If at first you don't succeed...

As usual, amidst the excitement of new aviaries being built, floods, snow-storms and getting the display birds back to fitness, the important work of raptor conservation continues at SOS. 

At the moment, thankfully, the hospital is relatively quiet, with the exception of a tawny owl that arrived on the SOS doorstep back on the 8
th December 2008.   

As with many of the birds of prey who come to us here at the Suffolk Owl Sanctuary, this tawny owl was in a pretty poor condition.  Apart from being in a state of distress, he was also very dehydrated which, in a bird of prey, can be as devastating as starvation.  Our first priority was to get some fluids back into the poor little fellow via a process known as ‘crop tubing’.  This enables important fluids to be introduced from the throat directly to the stomach.  It can look a little bit uncomfortable, but it’s the most effective way of ensuring that these essential fluids, including glucose and vitamins, are released into the bird’s system.  It is an absolutely vital element to aid the process of recovery.

 

Once the tawny owl was in a fit state to be properly examined, the falconers were able to assess any damage more clearly.  It was obvious that the owl had an injured toe and, on closer inspection, it was agreed that the best option was to amputate it.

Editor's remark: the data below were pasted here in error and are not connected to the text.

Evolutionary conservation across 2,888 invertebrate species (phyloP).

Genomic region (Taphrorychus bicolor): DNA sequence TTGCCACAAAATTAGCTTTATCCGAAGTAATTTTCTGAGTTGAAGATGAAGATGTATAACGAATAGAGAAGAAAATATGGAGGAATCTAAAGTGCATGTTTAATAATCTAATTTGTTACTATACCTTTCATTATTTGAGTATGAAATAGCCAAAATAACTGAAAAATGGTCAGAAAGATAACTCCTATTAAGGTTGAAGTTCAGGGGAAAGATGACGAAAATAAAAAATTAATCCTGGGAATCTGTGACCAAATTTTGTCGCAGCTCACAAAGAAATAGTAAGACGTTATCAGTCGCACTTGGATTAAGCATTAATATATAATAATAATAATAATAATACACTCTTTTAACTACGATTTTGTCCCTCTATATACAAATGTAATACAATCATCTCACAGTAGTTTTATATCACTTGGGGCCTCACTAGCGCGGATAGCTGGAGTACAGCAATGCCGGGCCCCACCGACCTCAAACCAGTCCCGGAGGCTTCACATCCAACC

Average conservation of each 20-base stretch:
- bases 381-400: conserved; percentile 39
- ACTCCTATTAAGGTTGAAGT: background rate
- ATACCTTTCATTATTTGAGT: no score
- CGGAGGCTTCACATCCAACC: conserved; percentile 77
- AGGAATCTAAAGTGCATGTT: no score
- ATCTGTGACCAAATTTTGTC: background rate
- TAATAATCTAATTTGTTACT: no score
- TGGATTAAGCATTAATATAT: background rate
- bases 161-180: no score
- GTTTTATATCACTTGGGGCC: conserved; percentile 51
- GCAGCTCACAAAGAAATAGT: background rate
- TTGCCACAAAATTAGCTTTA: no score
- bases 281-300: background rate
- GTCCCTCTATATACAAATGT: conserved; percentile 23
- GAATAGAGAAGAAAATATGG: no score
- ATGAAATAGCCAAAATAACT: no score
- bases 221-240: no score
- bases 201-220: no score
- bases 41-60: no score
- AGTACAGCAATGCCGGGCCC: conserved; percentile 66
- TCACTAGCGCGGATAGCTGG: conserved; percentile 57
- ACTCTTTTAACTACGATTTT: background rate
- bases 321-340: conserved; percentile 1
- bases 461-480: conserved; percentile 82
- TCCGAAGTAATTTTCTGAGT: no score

Once again, as on so many occasions, the team at Stowe Vets were called in and with their help and expertise, the amputation went smoothly and we hoped that the tawny owl was now well on the road to recovery. 

Ah, well, best laid plans…

 

On the morning of Friday 20th February 2009 (which just goes to show how long it can take to rehabilitate an injured bird of prey) one of the falconers discovered that the tawny had an infection in the foot which had had the toe amputated.  So on Friday afternoon, we waved Dean back off to Stowe Vets again and… 

Well, as soon as we know the outcome, you will too! 

For the moment, life at SOS trundles on.